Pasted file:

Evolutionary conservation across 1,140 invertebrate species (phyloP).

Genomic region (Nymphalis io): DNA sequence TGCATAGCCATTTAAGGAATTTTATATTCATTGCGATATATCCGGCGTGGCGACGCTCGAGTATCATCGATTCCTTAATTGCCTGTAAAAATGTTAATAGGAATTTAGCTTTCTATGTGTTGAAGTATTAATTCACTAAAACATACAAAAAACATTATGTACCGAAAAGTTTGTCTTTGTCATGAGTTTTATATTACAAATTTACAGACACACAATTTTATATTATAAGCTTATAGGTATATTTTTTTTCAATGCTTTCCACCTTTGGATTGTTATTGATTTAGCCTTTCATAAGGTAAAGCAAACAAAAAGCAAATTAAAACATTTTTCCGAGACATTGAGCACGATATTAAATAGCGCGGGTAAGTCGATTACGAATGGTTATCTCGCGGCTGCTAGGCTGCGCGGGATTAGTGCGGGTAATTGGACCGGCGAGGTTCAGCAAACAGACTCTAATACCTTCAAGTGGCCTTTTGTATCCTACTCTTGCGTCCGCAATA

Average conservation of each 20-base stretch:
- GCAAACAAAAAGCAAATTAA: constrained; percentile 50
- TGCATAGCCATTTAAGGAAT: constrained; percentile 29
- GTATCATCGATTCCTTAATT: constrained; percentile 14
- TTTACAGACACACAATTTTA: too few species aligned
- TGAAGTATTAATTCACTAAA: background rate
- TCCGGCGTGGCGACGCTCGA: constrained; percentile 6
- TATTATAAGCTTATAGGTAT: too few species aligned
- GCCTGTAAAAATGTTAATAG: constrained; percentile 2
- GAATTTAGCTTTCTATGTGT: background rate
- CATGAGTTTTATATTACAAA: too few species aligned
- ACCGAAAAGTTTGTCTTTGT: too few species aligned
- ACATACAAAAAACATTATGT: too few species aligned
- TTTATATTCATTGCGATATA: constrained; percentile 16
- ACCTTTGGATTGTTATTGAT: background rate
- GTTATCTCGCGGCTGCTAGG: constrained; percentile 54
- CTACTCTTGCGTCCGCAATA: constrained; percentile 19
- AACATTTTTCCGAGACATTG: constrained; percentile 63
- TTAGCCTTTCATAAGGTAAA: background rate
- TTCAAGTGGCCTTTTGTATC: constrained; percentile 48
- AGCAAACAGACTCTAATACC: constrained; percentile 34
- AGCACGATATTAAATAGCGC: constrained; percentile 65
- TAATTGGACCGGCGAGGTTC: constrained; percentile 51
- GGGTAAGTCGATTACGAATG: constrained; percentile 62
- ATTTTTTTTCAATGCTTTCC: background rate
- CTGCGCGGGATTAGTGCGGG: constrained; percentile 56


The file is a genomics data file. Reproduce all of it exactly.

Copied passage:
Evolutionary conservation across 1,140 invertebrate species (phyloP).

Genomic region (Nymphalis io): DNA sequence TGCATAGCCATTTAAGGAATTTTATATTCATTGCGATATATCCGGCGTGGCGACGCTCGAGTATCATCGATTCCTTAATTGCCTGTAAAAATGTTAATAGGAATTTAGCTTTCTATGTGTTGAAGTATTAATTCACTAAAACATACAAAAAACATTATGTACCGAAAAGTTTGTCTTTGTCATGAGTTTTATATTACAAATTTACAGACACACAATTTTATATTATAAGCTTATAGGTATATTTTTTTTCAATGCTTTCCACCTTTGGATTGTTATTGATTTAGCCTTTCATAAGGTAAAGCAAACAAAAAGCAAATTAAAACATTTTTCCGAGACATTGAGCACGATATTAAATAGCGCGGGTAAGTCGATTACGAATGGTTATCTCGCGGCTGCTAGGCTGCGCGGGATTAGTGCGGGTAATTGGACCGGCGAGGTTCAGCAAACAGACTCTAATACCTTCAAGTGGCCTTTTGTATCCTACTCTTGCGTCCGCAATA

Average conservation of each 20-base stretch:
- GCAAACAAAAAGCAAATTAA: constrained; percentile 50
- TGCATAGCCATTTAAGGAAT: constrained; percentile 29
- GTATCATCGATTCCTTAATT: constrained; percentile 14
- TTTACAGACACACAATTTTA: too few species aligned
- TGAAGTATTAATTCACTAAA: background rate
- TCCGGCGTGGCGACGCTCGA: constrained; percentile 6
- TATTATAAGCTTATAGGTAT: too few species aligned
- GCCTGTAAAAATGTTAATAG: constrained; percentile 2
- GAATTTAGCTTTCTATGTGT: background rate
- CATGAGTTTTATATTACAAA: too few species aligned
- ACCGAAAAGTTTGTCTTTGT: too few species aligned
- ACATACAAAAAACATTATGT: too few species aligned
- TTTATATTCATTGCGATATA: constrained; percentile 16
- ACCTTTGGATTGTTATTGAT: background rate
- GTTATCTCGCGGCTGCTAGG: constrained; percentile 54
- CTACTCTTGCGTCCGCAATA: constrained; percentile 19
- AACATTTTTCCGAGACATTG: constrained; percentile 63
- TTAGCCTTTCATAAGGTAAA: background rate
- TTCAAGTGGCCTTTTGTATC: constrained; percentile 48
- AGCAAACAGACTCTAATACC: constrained; percentile 34
- AGCACGATATTAAATAGCGC: constrained; percentile 65
- TAATTGGACCGGCGAGGTTC: constrained; percentile 51
- GGGTAAGTCGATTACGAATG: constrained; percentile 62
- ATTTTTTTTCAATGCTTTCC: background rate
- CTGCGCGGGATTAGTGCGGG: constrained; percentile 56